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Proc Natl Acad Sci U S A. 1996 Aug 6;93(16):8508-11.

Simultaneous fluorescence-activated cell sorter analysis of two distinct transcriptional elements within a single cell using engineered green fluorescent proteins.

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Department of Genetics, Stanford University School of Medicine, CA 94305, USA.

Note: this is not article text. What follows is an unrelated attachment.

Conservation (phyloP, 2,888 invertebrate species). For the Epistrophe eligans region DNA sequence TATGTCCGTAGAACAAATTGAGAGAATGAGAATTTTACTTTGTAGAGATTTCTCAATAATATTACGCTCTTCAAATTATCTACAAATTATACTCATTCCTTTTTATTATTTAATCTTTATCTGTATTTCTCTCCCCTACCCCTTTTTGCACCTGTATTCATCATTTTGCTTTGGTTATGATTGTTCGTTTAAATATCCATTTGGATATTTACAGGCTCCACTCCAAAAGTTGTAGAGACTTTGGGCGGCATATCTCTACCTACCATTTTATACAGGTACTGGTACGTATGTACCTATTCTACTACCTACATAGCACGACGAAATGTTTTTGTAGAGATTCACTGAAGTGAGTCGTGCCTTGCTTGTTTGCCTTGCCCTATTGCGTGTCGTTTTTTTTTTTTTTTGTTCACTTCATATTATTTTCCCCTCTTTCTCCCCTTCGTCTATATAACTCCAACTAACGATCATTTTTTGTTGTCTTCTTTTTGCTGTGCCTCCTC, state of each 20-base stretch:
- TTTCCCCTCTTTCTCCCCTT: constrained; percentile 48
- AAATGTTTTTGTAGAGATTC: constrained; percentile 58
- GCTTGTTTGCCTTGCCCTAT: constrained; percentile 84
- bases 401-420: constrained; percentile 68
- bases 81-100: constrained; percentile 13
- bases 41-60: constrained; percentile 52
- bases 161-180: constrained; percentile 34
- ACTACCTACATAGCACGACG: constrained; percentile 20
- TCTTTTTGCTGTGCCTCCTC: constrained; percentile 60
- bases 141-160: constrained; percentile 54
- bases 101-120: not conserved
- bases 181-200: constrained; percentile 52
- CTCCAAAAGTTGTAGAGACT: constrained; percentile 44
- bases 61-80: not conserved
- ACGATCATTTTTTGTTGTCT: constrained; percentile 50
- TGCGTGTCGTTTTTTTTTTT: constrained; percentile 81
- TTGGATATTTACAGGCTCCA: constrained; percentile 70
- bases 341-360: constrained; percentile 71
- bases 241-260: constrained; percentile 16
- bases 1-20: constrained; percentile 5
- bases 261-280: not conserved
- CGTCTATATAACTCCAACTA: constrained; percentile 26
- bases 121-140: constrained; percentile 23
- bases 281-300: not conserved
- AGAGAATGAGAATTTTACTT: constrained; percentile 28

Green fluorescent protein (GFP) is widely used as a reporter gene in both prokaryotes and eukaryotes. However, the fluorescence levels of wild-type GFP (wtGFP) are not bright enough for fluorescence-activated cell sorting or flow cytometry. Several GFP variants were generated that are brighter or have altered excitation spectra when expressed in prokaryotic cells. We engineered two GFP genes with different combinations of these mutations, GFP(S65T,V163A) termed GFP-Bex1, and GFP(S202F,T203I,V163A) termed GFP-Vex1. Both show enhanced brightness and improved signal-to-noise ratios when expressed in mammalian cells and appropriately excited, compared with wtGFP. Each mutant retains only one of the two excitation peaks of the wild-type protein. GFP-Bex1 excites at 488 nm (blue) and GFP-Vex1 excites at 406 nm (violet), both of which are available laser lines. Excitation at these wavelengths allows for the independent analyses of these mutants by fluorescence-activated cell sorting, permitting simultaneous, quantitative detection of expression from two different genes within single mammalian cells.

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